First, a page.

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A New Voice for a Silent Epidemic

A New Voice for a Silent Epidemic

(NewsUSA)- As a typical baby boomer in my 50s, my life is filled with juggling work, family and the usual day-to-day responsibilities. My normal routine was suddenly knocked off course, however, when I discovered that something I did 20 years ago resulted in my infection with hepatitis C, a virus that attacks the liver.
This scary and shocking discovery was made when my doctor, who was familiar with my history, suggested he test me for the disease. I told him I felt great and didn't see the need to get tested. Luckily, after much persistence, my doctor convinced me to take the test -; and it changed my life.
After the initial shock of the news, I decided to fight back by getting treated. Luckily, treatment for hepatitis C is available today and is effective for many patients. Now, five years after successfully completing a course of treatment, there is still no trace of the virus in my blood. I was given a second chance to tell my story and help others -; a chance I have been using to promote hepatitis C awareness and education.
Known as a "silent disease," hepatitis C often has few, if any, signs or symptoms before it causes significant liver damage. If left untreated, hepatitis C can lead to liver cancer, cirrhosis, liver transplantation and even death. In fact, hepatitis C-related deaths are expected to increase dramatically in this country in the coming decades. Contrary to popular belief, there is no vaccine for hepatitis C.
Awareness of this disease is lacking in our country and, as a result, leads to countless individuals remaining undiagnosed. In fact, it is estimated by the Centers for Disease Control and Prevention that hepatitis C affects 4 million people in the United States -; four times the number of people affected by HIV/AIDS. How can we take action against a disease we know nothing about and for which there are few -; and often no -; symptoms?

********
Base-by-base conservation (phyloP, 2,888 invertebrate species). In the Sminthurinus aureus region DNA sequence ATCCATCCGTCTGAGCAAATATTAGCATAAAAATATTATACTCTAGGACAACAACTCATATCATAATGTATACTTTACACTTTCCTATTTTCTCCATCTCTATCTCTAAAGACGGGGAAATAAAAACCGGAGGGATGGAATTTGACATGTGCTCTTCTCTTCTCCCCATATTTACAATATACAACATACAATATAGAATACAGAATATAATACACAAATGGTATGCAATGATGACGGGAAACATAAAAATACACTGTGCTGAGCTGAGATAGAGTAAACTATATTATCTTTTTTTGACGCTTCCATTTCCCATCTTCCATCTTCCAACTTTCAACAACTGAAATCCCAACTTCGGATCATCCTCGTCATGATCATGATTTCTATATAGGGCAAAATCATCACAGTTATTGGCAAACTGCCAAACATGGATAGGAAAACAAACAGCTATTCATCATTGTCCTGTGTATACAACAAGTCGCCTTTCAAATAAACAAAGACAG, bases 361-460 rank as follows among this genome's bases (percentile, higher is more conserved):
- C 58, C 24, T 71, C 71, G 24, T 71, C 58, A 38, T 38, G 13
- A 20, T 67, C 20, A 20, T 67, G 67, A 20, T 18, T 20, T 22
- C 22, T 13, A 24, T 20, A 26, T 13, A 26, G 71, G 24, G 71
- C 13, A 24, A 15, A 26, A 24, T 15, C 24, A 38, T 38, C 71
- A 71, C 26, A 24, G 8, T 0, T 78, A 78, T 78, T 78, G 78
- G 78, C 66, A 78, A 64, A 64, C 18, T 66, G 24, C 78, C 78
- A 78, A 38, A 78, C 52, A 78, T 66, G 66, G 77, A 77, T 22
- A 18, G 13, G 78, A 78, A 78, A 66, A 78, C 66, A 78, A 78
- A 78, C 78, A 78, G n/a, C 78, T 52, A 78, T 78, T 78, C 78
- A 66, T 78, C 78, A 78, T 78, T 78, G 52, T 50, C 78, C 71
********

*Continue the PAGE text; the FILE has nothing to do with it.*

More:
Activities that may put people at risk for hepatitis C infection include blood transfusions or major surgery in the United States prior to 1992, illicit-injection drug use, needlestick accidents among healthcare workers or any other blood-to-blood contact. One in five people have something in their past that puts them at risk for hepatitis C, but routine blood tests and yearly physicals typically do not include screening for the virus.
I ask you to think about your past, talk to your doctor about getting tested and then tell your friends to do the same. If we work together, hepatitis C can be stopped.
For more information on hepatitis C or to listen to patient stories, visit, a resource sponsored by Roche.
Christopher Kennedy Lawford is the author of "Symptoms of Withdrawal: A Memoir of Snapshots and Redemption," a New York Times Bestseller.

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